Take, for instance, the city of Male, the capital of the MaldivesAccording to a 2001 report from the U.N.’s Intergovernmental Panel on Climate Change, with a 90 centimeter rise in seas, 85 percent of it could be “inundated,” barring costly adaptation measures. (The island has built considerable seawalls, however.) Indeed, the highest elevation in the small island chain, which is home to some 400,000 people but in total area not much bigger than D.C., is just 2.4 meters above present sea level.

And the Maldives aren’t even the most vulnerable of island nations. Also in 2001, the IPCC noted that just 80 centimeters of sea level rise would flood two-thirds of Kiribati and the Marshall Islands.

More recently, the IPCC found in 2013 that expected sea level changes by the year 2100, “superimposed on extreme sea level events (e.g., swell waves, storm surges, El Niño-Southern Oscillation) present severe sea flood and erosion risks for low-lying coastal areas and atoll islands.”

No wonder, then, that small island states are holding out for the sharpest cuts in greenhouse gas emissions — and for remedies for the damages they incur because of climate change that is almost entirely not caused by them.

“I understand why they want all these things, because they really are necessary to their ultimate survival,” said Philip Duffy, president of the Woods Hole Research Center and formerly  part of the White House’s National Science and Technology Council. “But I really don’t see that they’re going to get them.”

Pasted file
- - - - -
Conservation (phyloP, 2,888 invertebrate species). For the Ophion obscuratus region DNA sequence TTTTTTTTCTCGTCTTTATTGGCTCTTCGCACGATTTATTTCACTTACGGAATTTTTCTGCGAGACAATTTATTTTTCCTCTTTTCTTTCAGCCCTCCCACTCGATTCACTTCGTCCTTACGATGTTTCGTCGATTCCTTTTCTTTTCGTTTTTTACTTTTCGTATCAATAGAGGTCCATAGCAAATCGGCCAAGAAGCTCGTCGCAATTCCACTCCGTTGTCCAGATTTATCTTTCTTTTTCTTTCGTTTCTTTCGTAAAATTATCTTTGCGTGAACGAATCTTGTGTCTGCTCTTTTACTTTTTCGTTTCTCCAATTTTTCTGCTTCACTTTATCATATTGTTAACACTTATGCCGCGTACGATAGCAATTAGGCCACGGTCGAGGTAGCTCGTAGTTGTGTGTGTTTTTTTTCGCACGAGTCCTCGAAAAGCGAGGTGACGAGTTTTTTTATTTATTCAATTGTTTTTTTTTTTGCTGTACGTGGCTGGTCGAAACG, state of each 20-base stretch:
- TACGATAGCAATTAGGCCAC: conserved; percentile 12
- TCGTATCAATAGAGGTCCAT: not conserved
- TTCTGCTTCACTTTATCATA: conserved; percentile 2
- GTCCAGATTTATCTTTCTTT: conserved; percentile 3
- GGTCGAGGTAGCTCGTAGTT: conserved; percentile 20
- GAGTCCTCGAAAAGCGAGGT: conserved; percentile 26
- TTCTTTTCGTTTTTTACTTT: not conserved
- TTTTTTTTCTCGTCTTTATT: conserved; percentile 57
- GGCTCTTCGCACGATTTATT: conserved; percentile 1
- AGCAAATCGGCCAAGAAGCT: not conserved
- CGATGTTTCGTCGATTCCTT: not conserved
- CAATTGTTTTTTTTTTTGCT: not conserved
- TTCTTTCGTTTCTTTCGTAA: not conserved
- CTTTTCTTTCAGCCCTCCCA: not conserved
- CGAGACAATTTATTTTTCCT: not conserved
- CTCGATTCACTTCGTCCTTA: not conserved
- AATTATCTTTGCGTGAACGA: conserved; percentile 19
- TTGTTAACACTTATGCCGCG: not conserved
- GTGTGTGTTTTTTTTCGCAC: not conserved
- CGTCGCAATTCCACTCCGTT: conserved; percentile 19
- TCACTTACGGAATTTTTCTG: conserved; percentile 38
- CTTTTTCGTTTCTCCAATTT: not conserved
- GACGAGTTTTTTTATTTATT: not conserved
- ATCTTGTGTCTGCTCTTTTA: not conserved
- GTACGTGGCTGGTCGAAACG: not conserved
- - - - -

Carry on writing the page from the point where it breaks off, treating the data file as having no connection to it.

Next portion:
Asked what would happen if the nations aren’t able to secure these objectives, Fletcher said it was “too early for us to speak of what we will do if the Paris agreement does not address issues that are critical to the long-term survival of [small island states].”

A particular point of contention is likely to turn on loss and damage. The small island nations feel that this is something quite separate from merely adapting to climate change. They generally argue that it should be its own part of any Paris agreement — and for it to mean financial compensation for losses.

As the Micronesian island of Nauru, representing all of the AOSIS members, argued in 2014, “Financial flows from developed countries for addressing loss and damage in vulnerable developing countries should be new and additional to financing for mitigation and adaptation.”